Penguins taking a beating in overtime |

Penguins taking a beating in overtime

Jonathan Bombulie
Boston Bruins’ John Moore (27) and Sean Kuraly (52) double-team Pittsburgh Penguins’ Sidney Crosby (87) during the third period of an NHL hockey game in Boston, Friday, Nov. 23, 2018.

BOSTON – Given the gimmicky nature of the NHL’s three-on-three overtime process, a case could be made that teams should spend next to no time worrying about it.

It’s a parade of odd-man rushes, resembling an actual hockey game only slightly more than the shootout that sometimes follows it. Worrying about overtime performance in the NHL is the equivalent of an NFL team fretting about how often it loses the game’s opening coin toss.

The Pittsburgh Penguins do not subscribe to this line of thought.

The equipment bags being angrily tossed around the visiting locker room at the TD Garden on Friday night after Joakim Nordstrom gave the Boston Bruins a 2-1 overtime win were proof positive of that.

The Penguins are 2-3 in overtime and 0-2 in the shootout this season.

They’re not happy about it and they’re not willing to chalk it up to bad luck.

“It’s hard to try to identify trends with such a small sample size, but I can look at situations,” coach Mike Sullivan said. “In every situation, could we have done things better to try to get a different result? Yes.”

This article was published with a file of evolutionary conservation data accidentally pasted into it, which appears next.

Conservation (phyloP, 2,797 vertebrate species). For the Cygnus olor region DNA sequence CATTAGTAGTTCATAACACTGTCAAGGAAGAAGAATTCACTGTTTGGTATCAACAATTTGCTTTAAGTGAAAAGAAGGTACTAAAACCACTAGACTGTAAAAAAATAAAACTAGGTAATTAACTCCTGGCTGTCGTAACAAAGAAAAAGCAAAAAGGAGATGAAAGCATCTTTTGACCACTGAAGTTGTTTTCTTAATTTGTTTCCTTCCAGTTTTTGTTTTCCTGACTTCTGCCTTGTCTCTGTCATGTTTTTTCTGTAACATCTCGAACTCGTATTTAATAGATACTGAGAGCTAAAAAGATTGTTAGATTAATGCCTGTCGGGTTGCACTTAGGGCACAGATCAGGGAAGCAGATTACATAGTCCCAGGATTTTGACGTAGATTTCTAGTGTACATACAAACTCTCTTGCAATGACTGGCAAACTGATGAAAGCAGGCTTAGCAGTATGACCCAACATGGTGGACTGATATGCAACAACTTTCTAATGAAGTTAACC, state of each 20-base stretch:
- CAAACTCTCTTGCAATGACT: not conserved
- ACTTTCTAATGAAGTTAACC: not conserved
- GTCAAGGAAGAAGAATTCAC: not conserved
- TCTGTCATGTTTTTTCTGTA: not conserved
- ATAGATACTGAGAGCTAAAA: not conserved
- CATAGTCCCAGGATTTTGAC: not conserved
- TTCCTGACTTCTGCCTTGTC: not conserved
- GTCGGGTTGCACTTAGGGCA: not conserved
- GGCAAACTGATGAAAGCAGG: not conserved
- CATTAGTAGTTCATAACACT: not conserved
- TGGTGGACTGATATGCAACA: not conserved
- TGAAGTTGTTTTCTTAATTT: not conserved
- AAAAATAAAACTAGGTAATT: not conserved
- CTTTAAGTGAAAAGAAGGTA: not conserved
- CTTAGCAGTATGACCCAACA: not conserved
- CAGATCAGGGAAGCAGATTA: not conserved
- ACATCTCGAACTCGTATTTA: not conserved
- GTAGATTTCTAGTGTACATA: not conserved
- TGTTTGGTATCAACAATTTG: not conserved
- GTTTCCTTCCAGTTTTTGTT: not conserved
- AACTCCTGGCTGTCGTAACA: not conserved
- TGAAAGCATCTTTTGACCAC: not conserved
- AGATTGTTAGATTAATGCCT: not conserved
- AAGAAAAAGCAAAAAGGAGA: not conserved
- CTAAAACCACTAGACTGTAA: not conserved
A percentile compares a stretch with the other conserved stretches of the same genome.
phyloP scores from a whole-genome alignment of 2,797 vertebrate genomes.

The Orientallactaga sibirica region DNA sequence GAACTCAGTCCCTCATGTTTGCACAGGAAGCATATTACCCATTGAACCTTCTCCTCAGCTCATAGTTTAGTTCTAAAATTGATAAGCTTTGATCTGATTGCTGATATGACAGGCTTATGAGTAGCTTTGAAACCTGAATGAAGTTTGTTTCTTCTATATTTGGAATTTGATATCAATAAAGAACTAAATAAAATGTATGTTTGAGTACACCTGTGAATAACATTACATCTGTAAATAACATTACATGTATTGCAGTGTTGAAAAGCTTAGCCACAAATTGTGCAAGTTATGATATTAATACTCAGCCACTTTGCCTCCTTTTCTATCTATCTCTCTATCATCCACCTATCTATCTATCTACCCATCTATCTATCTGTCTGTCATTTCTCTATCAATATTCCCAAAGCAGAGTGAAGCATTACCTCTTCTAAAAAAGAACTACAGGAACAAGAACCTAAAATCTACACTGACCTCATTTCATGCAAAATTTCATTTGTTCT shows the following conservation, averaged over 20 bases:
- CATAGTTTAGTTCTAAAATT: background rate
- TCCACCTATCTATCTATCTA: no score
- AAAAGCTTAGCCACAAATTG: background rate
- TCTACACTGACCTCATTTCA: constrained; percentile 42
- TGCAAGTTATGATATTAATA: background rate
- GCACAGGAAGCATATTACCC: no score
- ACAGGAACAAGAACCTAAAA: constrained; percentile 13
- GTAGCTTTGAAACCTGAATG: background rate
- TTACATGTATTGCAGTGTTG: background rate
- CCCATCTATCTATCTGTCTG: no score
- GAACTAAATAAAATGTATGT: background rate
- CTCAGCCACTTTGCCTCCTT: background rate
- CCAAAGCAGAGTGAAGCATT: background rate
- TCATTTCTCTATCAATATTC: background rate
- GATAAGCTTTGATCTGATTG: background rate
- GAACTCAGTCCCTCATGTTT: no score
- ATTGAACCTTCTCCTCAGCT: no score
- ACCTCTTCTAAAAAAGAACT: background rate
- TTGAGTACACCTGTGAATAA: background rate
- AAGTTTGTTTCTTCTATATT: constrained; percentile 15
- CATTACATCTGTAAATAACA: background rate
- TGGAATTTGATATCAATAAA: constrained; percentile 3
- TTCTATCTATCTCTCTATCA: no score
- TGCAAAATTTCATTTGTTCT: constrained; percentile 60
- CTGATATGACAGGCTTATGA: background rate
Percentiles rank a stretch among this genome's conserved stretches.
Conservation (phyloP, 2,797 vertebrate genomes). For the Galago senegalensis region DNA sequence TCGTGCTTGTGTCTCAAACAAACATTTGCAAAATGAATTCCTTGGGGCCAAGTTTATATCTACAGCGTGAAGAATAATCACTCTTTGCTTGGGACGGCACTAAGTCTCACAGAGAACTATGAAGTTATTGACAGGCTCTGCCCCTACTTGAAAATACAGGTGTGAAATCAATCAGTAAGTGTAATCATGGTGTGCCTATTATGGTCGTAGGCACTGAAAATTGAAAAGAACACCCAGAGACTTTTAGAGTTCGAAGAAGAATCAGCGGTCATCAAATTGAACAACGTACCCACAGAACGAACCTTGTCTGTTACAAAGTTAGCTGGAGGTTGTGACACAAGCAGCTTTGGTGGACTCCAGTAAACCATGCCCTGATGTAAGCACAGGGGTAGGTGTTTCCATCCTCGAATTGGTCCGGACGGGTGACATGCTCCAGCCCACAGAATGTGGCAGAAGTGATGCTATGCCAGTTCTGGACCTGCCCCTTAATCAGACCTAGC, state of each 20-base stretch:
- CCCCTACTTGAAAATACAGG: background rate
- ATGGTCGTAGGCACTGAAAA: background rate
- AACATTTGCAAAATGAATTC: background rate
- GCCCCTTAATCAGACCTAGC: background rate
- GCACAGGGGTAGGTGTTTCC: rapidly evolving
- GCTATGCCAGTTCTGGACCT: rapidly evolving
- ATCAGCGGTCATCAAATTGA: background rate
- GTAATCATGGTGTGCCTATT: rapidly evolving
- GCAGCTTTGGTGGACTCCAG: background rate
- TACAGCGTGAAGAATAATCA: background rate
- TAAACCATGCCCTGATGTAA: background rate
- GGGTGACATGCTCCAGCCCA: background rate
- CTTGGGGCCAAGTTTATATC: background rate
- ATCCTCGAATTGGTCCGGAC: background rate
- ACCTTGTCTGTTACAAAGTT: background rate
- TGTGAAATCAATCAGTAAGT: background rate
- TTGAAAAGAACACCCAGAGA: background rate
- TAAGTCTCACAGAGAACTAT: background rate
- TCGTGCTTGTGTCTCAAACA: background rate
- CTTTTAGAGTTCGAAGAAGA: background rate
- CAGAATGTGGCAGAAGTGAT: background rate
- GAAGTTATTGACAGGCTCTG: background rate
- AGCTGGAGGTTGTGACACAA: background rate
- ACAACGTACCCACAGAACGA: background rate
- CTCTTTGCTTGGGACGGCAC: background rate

There are a few reasons the Penguins are taking their overtime situation seriously.

For one, they know they’re capable of much more. They went 12-4 in games decided in overtime last season. The 12 overtime were three more than anyone else in the league.

Second, the points they’re squandering matter. The Penguins are tied with New Jersey for last place in the Metropolitan Division, five points out of a playoff spot. If they had found a way to win three of the five games they lost post-regulation this season, they’d be tied with the Islanders for fifth, two points out of a playoff spot.

Finally, the optics of the losses are just bad.

On Wednesday night, after a Brian Dumoulin turnover, the Penguins forward pair of Evgeni Malkin and Phil Kessel was caught on the ice for an extraordinarily long shift.

Begging for a line change, fatigue left the Penguins flailing away as Torey Krug set up Nordstrom for a redirection in front.

“We stayed on ice a little bit longer. We’re tired. They changed a couple of times. We lost players and they scored,” Malkin said. “We need to play a little bit smarter. They’re a fast team. They pressure our D so hard. Turnover in the neutral zone, one mistake and they score. We need to play smarter.”

Follow the Pittsburgh Penguins all season long.

Jonathan Bombulie is a Tribune-Review staff writer. You can contact Jonathan at [email protected] or via Twitter @BombulieTrib.

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